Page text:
The Wall Street Journal calls on Evergreen State College biology professor Bret Weinstein to explain the ordeal in which he is engulfed. Professor Weinstein provides the back story in the column “The campus mob came for me–and you, professor, could be next.” Professor Weinstein observes forthrightly: “Evergreen has slipped into madness. You don’t need the news to tell you that—the protesters’ own videos will do.” Professor Weinstein has the rest of the story, starring the college president.
Tucker Carlson looked in on the story last week in the segment below.
Legal Insurrection has been following the story. Bill Jacobson’s most recent post looks back on “The campus inquisition at Evergreen State College.” The site Simple Justice commented “Bret Weinstein meets the downward spiral of social justice.”
College Fix updates the story in “NEW VIDEO: Madness reigns at Evergreen State College as students ‘take over.’” At Storify, John-Paul Pagano also looks at the “Evergreen State College town hall meeting.”
In the category of self-help, Heterodox Academy’s Jonathan Haidt outlines “The blasphemy case against Bret Weinstein, and its four lessons for professors.” Taking account of events at Yale, Duke and now Evergreen, Professor Haidt draws these four lessons (footnote and links omitted):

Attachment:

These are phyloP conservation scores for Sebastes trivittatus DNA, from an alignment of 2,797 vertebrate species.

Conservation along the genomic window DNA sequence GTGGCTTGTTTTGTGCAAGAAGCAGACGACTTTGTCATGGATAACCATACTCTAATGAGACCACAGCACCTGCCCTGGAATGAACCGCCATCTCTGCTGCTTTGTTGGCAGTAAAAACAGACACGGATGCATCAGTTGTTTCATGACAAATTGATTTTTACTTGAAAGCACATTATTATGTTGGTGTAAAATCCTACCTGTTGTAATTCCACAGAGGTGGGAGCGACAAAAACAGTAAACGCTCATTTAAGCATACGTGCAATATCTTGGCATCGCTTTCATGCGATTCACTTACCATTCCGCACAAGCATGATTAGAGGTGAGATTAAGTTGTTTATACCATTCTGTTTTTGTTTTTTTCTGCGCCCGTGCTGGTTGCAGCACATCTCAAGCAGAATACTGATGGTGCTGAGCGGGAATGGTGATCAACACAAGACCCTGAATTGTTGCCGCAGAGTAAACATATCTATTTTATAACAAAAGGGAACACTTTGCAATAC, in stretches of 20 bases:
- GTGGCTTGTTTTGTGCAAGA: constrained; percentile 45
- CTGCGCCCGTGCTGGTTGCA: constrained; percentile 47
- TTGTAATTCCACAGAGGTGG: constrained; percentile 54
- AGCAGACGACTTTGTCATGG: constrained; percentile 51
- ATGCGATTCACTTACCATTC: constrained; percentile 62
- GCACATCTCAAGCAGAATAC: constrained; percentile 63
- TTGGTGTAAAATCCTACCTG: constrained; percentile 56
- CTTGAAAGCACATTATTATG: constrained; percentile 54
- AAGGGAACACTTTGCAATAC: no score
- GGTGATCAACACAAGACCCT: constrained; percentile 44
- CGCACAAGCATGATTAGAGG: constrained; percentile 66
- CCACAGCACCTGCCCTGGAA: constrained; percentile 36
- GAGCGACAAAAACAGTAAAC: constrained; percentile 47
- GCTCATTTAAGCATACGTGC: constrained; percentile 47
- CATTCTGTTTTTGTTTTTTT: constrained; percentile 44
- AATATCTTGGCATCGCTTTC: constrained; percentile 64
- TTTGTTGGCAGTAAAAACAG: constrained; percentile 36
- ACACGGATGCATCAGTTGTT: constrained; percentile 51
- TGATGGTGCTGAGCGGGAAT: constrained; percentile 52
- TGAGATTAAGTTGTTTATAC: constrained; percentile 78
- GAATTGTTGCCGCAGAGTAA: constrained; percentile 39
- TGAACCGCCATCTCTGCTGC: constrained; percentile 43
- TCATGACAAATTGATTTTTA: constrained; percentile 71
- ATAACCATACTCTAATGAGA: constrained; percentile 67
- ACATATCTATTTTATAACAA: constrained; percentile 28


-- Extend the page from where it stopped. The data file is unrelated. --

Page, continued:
There are several lessons that American professors can draw from these three events:
1) Never object to a diversity policy publicly. It is no longer permitted. You may voice concerns in a private conversation, but if you do it in a public way, you are inviting a visit from a mob or punishment from an administrator.
2) Do not assume that being politically progressive will protect you (as Weinstein and the Christakises found out). Whatever your politics, you are eventually going to say or do something that will be interpreted incorrectly and ungenerously. Your intentions don’t matter (as Dean Spellman found out at CMC.) This is especially true if your university offers students training in the detection of microaggressions.
3) If a mob comes for you, there is a good chance that the president of your university will side with the mob and validate its narrative (as the presidents at Yale and Evergreen have done, although the presidents at Middlebury and Claremont McKenna did not).
4) If a mob comes for you, the great majority of its members will be non-violent. However, given the new standard operating procedure (which I described in a recent Chronicle article entitled “Intimidation is the New Normal”) you must assume that one or more of its members is willing to use violence against you, and you can assume that many members of the mob believe that violence against you is morally justifiable.
Read the whole thing here.
There is more to be said about this affair — angles including the supremacy of race, the fascist modus operandi, the power plays inside the asylum, the burgeoning academic dystopia — but these materials should help us think it through.